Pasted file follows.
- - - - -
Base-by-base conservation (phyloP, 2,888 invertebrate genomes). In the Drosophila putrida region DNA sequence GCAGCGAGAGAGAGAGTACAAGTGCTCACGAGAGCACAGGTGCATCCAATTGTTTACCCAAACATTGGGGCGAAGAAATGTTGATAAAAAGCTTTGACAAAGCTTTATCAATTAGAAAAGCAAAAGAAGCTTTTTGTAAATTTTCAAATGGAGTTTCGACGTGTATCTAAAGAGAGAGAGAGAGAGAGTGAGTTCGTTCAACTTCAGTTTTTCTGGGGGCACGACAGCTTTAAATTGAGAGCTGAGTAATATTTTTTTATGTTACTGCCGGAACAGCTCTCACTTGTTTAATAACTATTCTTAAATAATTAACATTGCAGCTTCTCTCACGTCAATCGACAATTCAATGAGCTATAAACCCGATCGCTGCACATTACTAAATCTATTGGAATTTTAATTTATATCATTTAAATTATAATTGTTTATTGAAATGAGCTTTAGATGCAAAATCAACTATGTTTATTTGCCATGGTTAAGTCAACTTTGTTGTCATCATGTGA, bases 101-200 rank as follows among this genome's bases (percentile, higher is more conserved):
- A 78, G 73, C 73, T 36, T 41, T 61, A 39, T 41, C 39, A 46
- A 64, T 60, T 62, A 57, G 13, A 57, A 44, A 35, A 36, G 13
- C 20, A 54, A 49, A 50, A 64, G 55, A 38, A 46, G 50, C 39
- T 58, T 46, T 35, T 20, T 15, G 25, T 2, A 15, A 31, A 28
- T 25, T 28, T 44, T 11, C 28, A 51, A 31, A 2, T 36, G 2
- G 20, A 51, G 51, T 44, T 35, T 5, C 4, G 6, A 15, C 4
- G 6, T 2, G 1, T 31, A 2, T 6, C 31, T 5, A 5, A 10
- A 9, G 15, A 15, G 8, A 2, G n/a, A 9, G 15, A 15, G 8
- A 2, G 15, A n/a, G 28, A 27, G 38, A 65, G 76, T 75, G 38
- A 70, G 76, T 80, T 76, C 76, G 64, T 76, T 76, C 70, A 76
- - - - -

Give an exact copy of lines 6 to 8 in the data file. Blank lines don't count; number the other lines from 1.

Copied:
- T 25, T 28, T 44, T 11, C 28, A 51, A 31, A 2, T 36, G 2
- G 20, A 51, G 51, T 44, T 35, T 5, C 4, G 6, A 15, C 4
- G 6, T 2, G 1, T 31, A 2, T 6, C 31, T 5, A 5, A 10